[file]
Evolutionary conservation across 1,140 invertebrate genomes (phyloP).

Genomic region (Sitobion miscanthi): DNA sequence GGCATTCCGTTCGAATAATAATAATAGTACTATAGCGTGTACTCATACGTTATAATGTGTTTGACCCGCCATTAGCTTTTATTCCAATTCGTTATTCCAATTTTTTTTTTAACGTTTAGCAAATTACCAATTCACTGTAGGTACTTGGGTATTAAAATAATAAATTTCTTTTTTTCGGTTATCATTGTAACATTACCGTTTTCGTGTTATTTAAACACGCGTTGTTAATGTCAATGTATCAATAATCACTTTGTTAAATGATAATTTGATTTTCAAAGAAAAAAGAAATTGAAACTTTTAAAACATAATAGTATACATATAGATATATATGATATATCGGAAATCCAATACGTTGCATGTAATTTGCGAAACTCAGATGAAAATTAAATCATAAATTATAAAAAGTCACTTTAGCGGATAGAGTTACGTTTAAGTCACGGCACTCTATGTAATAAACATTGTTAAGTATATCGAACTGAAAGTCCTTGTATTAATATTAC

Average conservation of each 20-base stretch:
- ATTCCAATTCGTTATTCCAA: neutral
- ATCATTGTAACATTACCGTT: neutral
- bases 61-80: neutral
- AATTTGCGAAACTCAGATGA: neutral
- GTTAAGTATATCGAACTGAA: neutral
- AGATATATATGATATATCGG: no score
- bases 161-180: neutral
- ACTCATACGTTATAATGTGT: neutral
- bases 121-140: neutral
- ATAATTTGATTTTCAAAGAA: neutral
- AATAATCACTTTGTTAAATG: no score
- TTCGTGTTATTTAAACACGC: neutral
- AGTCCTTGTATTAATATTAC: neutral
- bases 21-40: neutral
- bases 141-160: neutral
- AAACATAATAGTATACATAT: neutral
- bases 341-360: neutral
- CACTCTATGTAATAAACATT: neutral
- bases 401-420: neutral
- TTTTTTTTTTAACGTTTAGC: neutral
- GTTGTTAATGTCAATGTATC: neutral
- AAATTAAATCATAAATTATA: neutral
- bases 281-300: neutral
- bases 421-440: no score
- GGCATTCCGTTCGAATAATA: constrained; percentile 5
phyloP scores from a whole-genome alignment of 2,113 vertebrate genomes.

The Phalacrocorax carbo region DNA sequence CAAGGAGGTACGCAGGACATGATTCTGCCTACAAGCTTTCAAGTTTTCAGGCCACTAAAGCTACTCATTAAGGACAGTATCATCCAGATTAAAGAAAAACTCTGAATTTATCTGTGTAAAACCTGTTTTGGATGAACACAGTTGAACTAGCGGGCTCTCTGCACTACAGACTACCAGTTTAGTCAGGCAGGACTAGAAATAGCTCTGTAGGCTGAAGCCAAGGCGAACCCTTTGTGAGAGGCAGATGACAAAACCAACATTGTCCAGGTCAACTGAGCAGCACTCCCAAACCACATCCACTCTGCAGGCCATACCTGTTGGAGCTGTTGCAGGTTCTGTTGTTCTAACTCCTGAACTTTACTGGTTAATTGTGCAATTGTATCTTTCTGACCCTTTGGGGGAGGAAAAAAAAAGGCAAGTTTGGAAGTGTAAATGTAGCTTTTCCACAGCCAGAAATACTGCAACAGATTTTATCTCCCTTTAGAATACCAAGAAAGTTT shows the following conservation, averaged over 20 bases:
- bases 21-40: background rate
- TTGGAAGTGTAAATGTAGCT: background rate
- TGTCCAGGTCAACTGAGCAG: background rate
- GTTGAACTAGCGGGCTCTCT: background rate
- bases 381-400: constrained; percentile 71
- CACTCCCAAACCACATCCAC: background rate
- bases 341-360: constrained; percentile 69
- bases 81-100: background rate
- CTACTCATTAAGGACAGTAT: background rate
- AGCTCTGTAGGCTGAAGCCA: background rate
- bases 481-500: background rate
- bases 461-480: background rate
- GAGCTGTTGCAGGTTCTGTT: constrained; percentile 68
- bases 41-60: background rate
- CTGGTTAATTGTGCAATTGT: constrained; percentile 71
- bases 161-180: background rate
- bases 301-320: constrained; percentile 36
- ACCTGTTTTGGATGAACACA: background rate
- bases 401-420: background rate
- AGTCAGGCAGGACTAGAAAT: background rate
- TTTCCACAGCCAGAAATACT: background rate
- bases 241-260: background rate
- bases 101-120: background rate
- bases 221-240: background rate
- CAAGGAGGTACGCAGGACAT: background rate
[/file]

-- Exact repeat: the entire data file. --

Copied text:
Evolutionary conservation across 1,140 invertebrate genomes (phyloP).

Genomic region (Sitobion miscanthi): DNA sequence GGCATTCCGTTCGAATAATAATAATAGTACTATAGCGTGTACTCATACGTTATAATGTGTTTGACCCGCCATTAGCTTTTATTCCAATTCGTTATTCCAATTTTTTTTTTAACGTTTAGCAAATTACCAATTCACTGTAGGTACTTGGGTATTAAAATAATAAATTTCTTTTTTTCGGTTATCATTGTAACATTACCGTTTTCGTGTTATTTAAACACGCGTTGTTAATGTCAATGTATCAATAATCACTTTGTTAAATGATAATTTGATTTTCAAAGAAAAAAGAAATTGAAACTTTTAAAACATAATAGTATACATATAGATATATATGATATATCGGAAATCCAATACGTTGCATGTAATTTGCGAAACTCAGATGAAAATTAAATCATAAATTATAAAAAGTCACTTTAGCGGATAGAGTTACGTTTAAGTCACGGCACTCTATGTAATAAACATTGTTAAGTATATCGAACTGAAAGTCCTTGTATTAATATTAC

Average conservation of each 20-base stretch:
- ATTCCAATTCGTTATTCCAA: neutral
- ATCATTGTAACATTACCGTT: neutral
- bases 61-80: neutral
- AATTTGCGAAACTCAGATGA: neutral
- GTTAAGTATATCGAACTGAA: neutral
- AGATATATATGATATATCGG: no score
- bases 161-180: neutral
- ACTCATACGTTATAATGTGT: neutral
- bases 121-140: neutral
- ATAATTTGATTTTCAAAGAA: neutral
- AATAATCACTTTGTTAAATG: no score
- TTCGTGTTATTTAAACACGC: neutral
- AGTCCTTGTATTAATATTAC: neutral
- bases 21-40: neutral
- bases 141-160: neutral
- AAACATAATAGTATACATAT: neutral
- bases 341-360: neutral
- CACTCTATGTAATAAACATT: neutral
- bases 401-420: neutral
- TTTTTTTTTTAACGTTTAGC: neutral
- GTTGTTAATGTCAATGTATC: neutral
- AAATTAAATCATAAATTATA: neutral
- bases 281-300: neutral
- bases 421-440: no score
- GGCATTCCGTTCGAATAATA: constrained; percentile 5
phyloP scores from a whole-genome alignment of 2,113 vertebrate genomes.

The Phalacrocorax carbo region DNA sequence CAAGGAGGTACGCAGGACATGATTCTGCCTACAAGCTTTCAAGTTTTCAGGCCACTAAAGCTACTCATTAAGGACAGTATCATCCAGATTAAAGAAAAACTCTGAATTTATCTGTGTAAAACCTGTTTTGGATGAACACAGTTGAACTAGCGGGCTCTCTGCACTACAGACTACCAGTTTAGTCAGGCAGGACTAGAAATAGCTCTGTAGGCTGAAGCCAAGGCGAACCCTTTGTGAGAGGCAGATGACAAAACCAACATTGTCCAGGTCAACTGAGCAGCACTCCCAAACCACATCCACTCTGCAGGCCATACCTGTTGGAGCTGTTGCAGGTTCTGTTGTTCTAACTCCTGAACTTTACTGGTTAATTGTGCAATTGTATCTTTCTGACCCTTTGGGGGAGGAAAAAAAAAGGCAAGTTTGGAAGTGTAAATGTAGCTTTTCCACAGCCAGAAATACTGCAACAGATTTTATCTCCCTTTAGAATACCAAGAAAGTTT shows the following conservation, averaged over 20 bases:
- bases 21-40: background rate
- TTGGAAGTGTAAATGTAGCT: background rate
- TGTCCAGGTCAACTGAGCAG: background rate
- GTTGAACTAGCGGGCTCTCT: background rate
- bases 381-400: constrained; percentile 71
- CACTCCCAAACCACATCCAC: background rate
- bases 341-360: constrained; percentile 69
- bases 81-100: background rate
- CTACTCATTAAGGACAGTAT: background rate
- AGCTCTGTAGGCTGAAGCCA: background rate
- bases 481-500: background rate
- bases 461-480: background rate
- GAGCTGTTGCAGGTTCTGTT: constrained; percentile 68
- bases 41-60: background rate
- CTGGTTAATTGTGCAATTGT: constrained; percentile 71
- bases 161-180: background rate
- bases 301-320: constrained; percentile 36
- ACCTGTTTTGGATGAACACA: background rate
- bases 401-420: background rate
- AGTCAGGCAGGACTAGAAAT: background rate
- TTTCCACAGCCAGAAATACT: background rate
- bases 241-260: background rate
- bases 101-120: background rate
- bases 221-240: background rate
- CAAGGAGGTACGCAGGACAT: background rate